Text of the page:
programming languages

What You Need to Know to Build a Mental Health App

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October is World Mental Health Awareness month. It’s a great time to shine a light on how the tech community has stepped up and helped create dozens of useful mental health apps. One of the great benefits of this development is it has helped lift the perception of mental health as a serious illness, into its acceptance as a vital aspect of overall health. Plus, this kind of telehealth is popular for being less expensive, available 24/7, and provides the user with anonymity.

We take a look at the types of functionality the most popular mental health apps employ to help users, and programming languages and tech stacks you need to build one yourself. 

Mental health apps and how they help

There are generally three categories of mental health apps – the first of which is used to support people with mental health disorders. These apps use proven treatment methods such as cognitive behaviour therapy (CBT), to help those suffering from a specific illness, such as ADD, eating disorders, drug addiction, obsessive-compulsive behaviours, etc. Some examples of apps that follow this route are Recovery Record for eating disorder support, and UCSF PRIME for people with schizophrenia.

The second category is mindfulness and mood mental health apps, or mental self-improvement apps. These tend to focus on de-stressing, mood management and overcoming negative thoughts. Leading the pack in this field is Headspace, which has reportedly been downloaded by more than 30 million users worldwide.

Lastly, there are multi-purpose mental health apps. A prime example is TalkSpace, which connects patients to licensed therapists and mental health professionals. It helps users via different types of therapy support, such as individual therapy, couple sessions, and psychiatry.

Planning your mental health app

The kind of mental health app you are going to develop will guide how complex and feature-rich your app will be. As a starting point, these are elements to keep in mind.

Registration and patient profile

Registration should be seamless and can be via social media or by entering personal details. From here the user will move on to create their profile. To deliver a personalised experience you’ll have to capture, at a minimum, their age, gender, interests, issues, occupation, and demographic info.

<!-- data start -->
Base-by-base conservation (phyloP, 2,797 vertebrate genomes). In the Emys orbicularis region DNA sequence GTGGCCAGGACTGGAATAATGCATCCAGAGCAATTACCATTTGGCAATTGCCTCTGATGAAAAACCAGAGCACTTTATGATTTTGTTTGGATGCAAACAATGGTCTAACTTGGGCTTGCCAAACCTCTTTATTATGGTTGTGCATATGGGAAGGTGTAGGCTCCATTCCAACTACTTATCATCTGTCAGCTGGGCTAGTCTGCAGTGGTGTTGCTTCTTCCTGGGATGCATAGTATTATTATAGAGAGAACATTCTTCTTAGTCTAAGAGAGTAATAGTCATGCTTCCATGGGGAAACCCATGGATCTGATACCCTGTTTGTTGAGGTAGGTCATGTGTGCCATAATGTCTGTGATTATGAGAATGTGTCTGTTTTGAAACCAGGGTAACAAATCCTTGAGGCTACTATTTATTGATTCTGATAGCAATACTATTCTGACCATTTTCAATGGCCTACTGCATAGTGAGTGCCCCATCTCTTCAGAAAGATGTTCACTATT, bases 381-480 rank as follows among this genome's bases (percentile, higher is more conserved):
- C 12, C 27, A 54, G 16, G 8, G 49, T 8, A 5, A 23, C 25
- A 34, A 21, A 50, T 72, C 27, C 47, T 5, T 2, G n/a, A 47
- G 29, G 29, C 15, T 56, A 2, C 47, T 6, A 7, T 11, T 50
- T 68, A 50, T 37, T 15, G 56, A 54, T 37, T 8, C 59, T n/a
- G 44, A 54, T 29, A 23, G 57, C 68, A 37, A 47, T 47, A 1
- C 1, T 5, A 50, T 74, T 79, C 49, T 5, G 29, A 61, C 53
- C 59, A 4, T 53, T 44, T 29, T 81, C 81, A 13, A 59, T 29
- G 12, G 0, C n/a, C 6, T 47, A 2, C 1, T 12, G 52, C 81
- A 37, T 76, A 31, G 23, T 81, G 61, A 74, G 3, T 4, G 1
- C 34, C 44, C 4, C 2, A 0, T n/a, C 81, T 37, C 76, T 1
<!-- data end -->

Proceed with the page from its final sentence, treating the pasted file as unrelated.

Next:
Content and design

Content elements such as tutorials, animations, video and audio integrations, and text-based information will enrich your app’s content. For design, use soothing colours with lots of white space and remove any content that does not directly support user tasks. 


Monitoring is essential for both doctors and patients and can be done via passive or interactive monitoring. Tools can help with tracking symptoms, moods, and behaviour. Users who self-monitor are more likely to stay motivated and engaged. 

Notifications and reminders

A calendar can schedule and trigger notifications for appointments, sessions, events, milestones, and keeps users motivated and on course. Users can be reminded to do daily check-ins, journalling and to schedule breaks. 


Mental healthcare professionals need a dashboard where they can manage patients and from where they can directly respond to them via audio, video, messaging, or live chats. Dashboards for users must clearly show their progress towards their goals and put relevant content at their fingertips.

Other things to consider

  • Decide on your monetisation strategy – paid, freemium, ads, or in-app purchases.
  • Conduct comprehensive functionality and usability testing and employ machine learning algorithms to analyse user behaviour and add features that will enhance user experience. 
  • Ensure you follow the Health Professions Council of SA’s telemedicine rules, as well as relevant POPI guidelines to guarantee appropriate data protection standards. 

Tech stacks you’ll need to develop a mental health app

Generally speaking, a mental health app developer will use programming languages like PHP, Python, or Node.js in the back end, and JavaScript, React.js, or Angular for the front end. React Native is a popular cross-platform solution for building apps for both iOS and Android as it is faster and uses a single coding language. 

For databases, PostgreSQL and MongoDb are popular choices. AWS hosting is preferred for its scalable cloud computing capabilities and support. For a more indepth look, here’s a list of technologies and programming languages commonly used for building mental health apps:

  • Hosting: GoogleCloud, AWS, Microsoft Azure 
  • Databases: PostgreSQL, MongoDb, MySQL
  • Services:  LoadNija (testing), Jitsi (streaming), MySQL (database)
  • Backend: Django (Python), Laravel (PHP), Node.js, Spring Java
  • Web front-end: React.JS, Vue.js, Angular
  • Mobile app front-end: Flutter, React Native

3rd party integrations:

  • Payment gateway: PayPal, Braintree, Stripe 
  • Geolocation: Google Maps, Core Location API
  • Calendar: Google Calendar, Zoho, Nylas
  • Social sign-ups: SAML, OpenID 
  • Chats: Sendbird, Stream, Vonage
  • Messaging: Amazon S3 Bucket
  • Video sessions: Now, Twilio, Agora
  • Push notifications: OneSignal, Firebase Cloud Messaging,
  • AI integration: Microsoft Bot Framework, Dialogflow, PyTorch, RASA


Inspired to learn to code and create your own mental health app? Then get started with the most important tech stacks and programming languages that will give you all the tools you need. 

Our Software Engineer and Data Science Bootcamps are the perfect place for coding beginners to start learning the programming language Python. Then, to master Node.js, JavaScript, React.js, and MongoDB, we recommend you sign up for the Full Stack Web Developer Bootcamp. 

Apply now and start your journey to becoming a developer.